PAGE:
Food Network likes 'em young | Bleader

Food Network likes 'em young

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This isn't a Traci Lords situation or anything--you're not going to have to return his cookbooks--but are y'all aware of just how young Food Network cook Dave Lieberman is? He's 26, or maybe 27. 27. He graduated college in 2003. He's about as old as Yukon gold potatoes (1981), The Silver Palate Cookbook (1979), aspartame (1981), and Applebee's (1980). Not very old.

In his very little time on Earth he's managed to carve out your complete, full-blown, multifaceted career as a "food personality." He hosts a weekend show on Food Network, Good Deal With Dave Lieberman, and an online series called Dave Does, has authored two cookbooks (Young and Hungry and Dave's Dinners), apparently still works part-time as a private chef and caterer, has designed menus for Delta Airlines, is a spokesperson for Amstel Light and also hosts/produces segments on the Annheiser-Busch Here's to Beer web site. He was recently spotted whoopin' it up and over-beering a bit during his cookoff with Michelle Bernstein at the South Beach Wine & Food Festival.

As befits a 26-or-27-year-old, his resume's pretty brief, but it's not without substance. He talks often of his father as his culinary inspiration--he was a stay-at-home dad and did most of the family cooking. In high school Lieberman worked in several Philadelphia-area restaurants and at Yale he hosted a public access show called "Campus Cuisine." It was while doing this that he was "discovered" by Amanda Hesser (to quote every piece of Lieberman lore; it's like Lana Turner and Schwab's) in her 2003 NYT article, Dude, Where's My Spice Grinder? (TimesSelect only), which addressed the new level of interest in food among college students. When Lieberman got out of class the day after the article came out there were messages from publishers and agents on his phone, and it was all over but the 50 Hottest Bachelors nod from People magazine.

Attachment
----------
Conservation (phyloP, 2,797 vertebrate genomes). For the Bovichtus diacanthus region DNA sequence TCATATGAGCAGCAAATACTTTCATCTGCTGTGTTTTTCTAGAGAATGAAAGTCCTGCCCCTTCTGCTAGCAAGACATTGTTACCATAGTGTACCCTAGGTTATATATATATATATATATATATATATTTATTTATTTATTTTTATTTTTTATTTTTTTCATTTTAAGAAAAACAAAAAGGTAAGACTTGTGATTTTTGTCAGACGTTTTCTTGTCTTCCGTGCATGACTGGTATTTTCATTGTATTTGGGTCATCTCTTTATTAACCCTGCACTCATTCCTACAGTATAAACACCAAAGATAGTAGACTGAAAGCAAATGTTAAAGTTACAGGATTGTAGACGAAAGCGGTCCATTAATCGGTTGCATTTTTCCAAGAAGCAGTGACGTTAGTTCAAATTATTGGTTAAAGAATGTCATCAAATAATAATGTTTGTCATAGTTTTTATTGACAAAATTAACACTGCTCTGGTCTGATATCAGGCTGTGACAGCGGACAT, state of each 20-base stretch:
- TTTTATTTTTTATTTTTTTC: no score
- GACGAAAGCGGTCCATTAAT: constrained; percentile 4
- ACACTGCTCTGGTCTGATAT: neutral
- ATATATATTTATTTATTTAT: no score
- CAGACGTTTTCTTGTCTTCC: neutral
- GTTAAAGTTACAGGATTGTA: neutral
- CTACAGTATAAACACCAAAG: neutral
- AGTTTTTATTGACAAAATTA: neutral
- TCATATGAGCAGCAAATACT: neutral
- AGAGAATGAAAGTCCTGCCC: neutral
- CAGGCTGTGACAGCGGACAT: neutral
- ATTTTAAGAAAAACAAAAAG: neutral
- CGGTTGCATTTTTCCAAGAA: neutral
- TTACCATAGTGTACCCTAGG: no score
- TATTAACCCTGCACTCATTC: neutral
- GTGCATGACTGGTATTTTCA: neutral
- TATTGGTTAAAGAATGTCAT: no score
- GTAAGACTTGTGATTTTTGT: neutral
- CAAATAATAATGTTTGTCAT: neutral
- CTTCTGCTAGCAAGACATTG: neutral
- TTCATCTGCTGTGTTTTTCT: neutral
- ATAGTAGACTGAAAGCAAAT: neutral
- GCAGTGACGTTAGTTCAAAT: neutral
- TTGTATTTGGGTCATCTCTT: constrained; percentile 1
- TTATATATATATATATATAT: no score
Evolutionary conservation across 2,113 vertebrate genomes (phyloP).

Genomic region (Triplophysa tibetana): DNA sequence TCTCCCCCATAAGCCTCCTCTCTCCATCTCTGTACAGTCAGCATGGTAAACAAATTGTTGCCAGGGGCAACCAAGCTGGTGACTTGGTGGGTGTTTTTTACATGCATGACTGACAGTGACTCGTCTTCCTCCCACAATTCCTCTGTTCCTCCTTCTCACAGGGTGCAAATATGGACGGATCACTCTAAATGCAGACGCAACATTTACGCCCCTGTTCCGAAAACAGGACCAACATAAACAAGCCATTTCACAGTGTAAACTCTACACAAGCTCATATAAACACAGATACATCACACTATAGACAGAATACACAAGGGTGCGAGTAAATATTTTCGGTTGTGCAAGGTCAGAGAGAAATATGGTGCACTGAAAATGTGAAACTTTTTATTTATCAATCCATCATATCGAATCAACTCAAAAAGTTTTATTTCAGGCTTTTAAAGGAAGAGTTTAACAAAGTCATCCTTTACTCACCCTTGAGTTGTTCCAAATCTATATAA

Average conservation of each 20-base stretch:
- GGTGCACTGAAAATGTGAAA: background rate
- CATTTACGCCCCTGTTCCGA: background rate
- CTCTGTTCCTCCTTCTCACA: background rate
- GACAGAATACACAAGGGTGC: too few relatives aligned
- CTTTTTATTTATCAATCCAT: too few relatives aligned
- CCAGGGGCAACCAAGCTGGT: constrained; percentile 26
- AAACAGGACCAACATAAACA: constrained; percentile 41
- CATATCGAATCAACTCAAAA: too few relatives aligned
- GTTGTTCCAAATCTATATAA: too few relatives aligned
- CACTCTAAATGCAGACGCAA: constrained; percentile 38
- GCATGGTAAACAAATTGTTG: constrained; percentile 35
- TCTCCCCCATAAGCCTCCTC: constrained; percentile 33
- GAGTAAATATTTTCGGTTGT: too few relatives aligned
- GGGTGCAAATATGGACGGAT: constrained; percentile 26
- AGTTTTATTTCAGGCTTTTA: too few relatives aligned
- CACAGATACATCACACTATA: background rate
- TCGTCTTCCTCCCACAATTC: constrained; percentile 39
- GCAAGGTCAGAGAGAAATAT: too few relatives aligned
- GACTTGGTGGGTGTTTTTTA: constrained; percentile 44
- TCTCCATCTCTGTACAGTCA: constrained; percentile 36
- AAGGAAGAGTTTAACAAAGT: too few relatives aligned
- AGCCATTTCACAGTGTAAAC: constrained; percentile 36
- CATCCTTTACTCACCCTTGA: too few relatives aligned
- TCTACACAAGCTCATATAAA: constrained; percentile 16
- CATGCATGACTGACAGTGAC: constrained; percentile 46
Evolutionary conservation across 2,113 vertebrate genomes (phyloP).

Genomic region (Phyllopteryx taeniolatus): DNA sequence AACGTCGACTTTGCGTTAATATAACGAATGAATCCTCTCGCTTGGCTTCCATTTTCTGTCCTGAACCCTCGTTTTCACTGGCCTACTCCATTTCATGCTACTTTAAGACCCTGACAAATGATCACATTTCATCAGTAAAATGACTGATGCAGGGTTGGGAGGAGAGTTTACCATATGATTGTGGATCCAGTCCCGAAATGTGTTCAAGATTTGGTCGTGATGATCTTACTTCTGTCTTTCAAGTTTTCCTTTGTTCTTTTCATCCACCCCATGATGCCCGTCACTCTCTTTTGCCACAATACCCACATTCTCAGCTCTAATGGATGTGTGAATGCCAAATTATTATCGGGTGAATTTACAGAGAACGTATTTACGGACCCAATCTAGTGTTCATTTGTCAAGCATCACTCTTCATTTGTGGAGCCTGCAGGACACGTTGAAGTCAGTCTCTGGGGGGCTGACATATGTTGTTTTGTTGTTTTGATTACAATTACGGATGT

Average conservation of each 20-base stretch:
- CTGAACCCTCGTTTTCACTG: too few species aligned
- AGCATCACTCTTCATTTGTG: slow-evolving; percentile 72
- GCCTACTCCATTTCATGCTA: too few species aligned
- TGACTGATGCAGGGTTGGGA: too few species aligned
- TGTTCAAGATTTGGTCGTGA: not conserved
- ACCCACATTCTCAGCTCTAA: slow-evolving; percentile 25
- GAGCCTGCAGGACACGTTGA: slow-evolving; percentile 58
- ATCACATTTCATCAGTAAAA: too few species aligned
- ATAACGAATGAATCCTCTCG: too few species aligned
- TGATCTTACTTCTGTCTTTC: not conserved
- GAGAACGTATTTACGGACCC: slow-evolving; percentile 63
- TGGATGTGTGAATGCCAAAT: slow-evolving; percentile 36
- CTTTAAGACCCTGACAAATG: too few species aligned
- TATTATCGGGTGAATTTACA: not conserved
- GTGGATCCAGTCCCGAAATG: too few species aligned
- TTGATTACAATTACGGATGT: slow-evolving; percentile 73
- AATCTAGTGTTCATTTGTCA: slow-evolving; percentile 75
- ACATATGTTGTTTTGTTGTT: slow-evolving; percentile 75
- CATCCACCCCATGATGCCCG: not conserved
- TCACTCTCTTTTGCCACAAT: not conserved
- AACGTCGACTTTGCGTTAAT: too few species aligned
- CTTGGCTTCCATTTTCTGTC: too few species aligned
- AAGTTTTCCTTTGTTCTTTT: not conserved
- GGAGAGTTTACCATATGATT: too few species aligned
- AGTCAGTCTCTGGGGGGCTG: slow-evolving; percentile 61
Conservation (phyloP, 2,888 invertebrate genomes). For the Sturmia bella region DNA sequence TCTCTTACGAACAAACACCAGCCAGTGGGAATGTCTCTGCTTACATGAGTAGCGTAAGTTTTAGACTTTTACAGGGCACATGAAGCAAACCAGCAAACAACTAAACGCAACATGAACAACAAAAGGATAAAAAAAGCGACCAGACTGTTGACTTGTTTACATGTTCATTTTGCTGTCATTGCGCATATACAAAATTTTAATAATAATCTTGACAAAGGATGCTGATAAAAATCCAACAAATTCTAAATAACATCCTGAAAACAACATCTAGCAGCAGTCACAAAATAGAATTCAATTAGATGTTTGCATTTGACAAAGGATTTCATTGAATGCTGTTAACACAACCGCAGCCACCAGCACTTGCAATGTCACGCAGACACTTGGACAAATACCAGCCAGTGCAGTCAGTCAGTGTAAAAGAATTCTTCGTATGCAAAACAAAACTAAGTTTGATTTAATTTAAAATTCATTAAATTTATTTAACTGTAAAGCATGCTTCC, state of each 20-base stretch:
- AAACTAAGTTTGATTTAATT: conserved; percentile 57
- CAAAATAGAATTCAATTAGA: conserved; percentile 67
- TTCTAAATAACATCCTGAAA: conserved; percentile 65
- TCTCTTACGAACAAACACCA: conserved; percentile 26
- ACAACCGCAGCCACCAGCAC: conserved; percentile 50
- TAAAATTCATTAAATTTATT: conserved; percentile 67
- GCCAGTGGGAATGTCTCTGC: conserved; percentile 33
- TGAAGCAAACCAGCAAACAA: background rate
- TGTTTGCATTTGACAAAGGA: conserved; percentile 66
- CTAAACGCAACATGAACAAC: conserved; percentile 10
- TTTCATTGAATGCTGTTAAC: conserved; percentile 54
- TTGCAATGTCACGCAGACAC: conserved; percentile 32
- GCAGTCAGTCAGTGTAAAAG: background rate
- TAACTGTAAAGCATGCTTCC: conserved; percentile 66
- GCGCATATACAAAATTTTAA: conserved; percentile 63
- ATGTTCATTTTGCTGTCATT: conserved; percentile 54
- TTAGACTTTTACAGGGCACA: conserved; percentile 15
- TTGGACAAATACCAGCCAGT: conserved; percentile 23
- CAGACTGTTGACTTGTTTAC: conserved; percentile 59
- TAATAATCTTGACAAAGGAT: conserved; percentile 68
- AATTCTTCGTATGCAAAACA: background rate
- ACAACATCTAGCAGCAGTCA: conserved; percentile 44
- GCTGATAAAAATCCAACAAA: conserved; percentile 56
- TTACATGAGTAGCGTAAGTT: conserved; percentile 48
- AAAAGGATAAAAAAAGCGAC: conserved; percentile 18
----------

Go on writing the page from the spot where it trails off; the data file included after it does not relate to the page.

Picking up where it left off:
Lieberman knows how lucky he is: "I knew I had this love and passion for cooking but I didn't want to be in a professional kitchen. Now there's this fortuitous turn of events and I don't have to. Working in a restaurant kitchen is a really tough environment and it's matched to certain personalities. The focus is on routine and repetition and I'm much more fascinated by the idea of creating dishes than I am in honing the minutiae of the production. I knew it wasn't going to be fun to work my way up through the ranks. I mean, I would love to work in Thomas Keller's kitchen, and I'm sure it would be good for me. But I like to have my hand on the entire picture."

But how's the show? Is it full of embarrassing gaps and lacks? Neh, not really. It's okay. Sometimes he seems a little inexperienced and ill-informed and as if he's chanting the wrong info off cue cards--but who doesn't on FN? By and large he has an ease in front of the camera (and great hands), and a sense of the rhythms and patter required to fill the time. I like, too, that he talks about cost, adding up how much things are at the grocery store. I dunno, though, shouldn't there be more? Is it OK just because it's surrounded by eh-OK shows? (It's worth noting that Lieberman's been--as far as I can tell--unscathed by Anthony Bourdain's recent beat-downs of Food Network Stahs. Why's that?) What's he going to do with his life in 20 years? How franchised and leveraged can you be? What happens to "America's Naked Chef" when he's middle-aged? I have this mental image of him in his bearded late 60s living off of wildflowers and tap water in California, sick of it all, sick of food, running from the cameras. Who knows?

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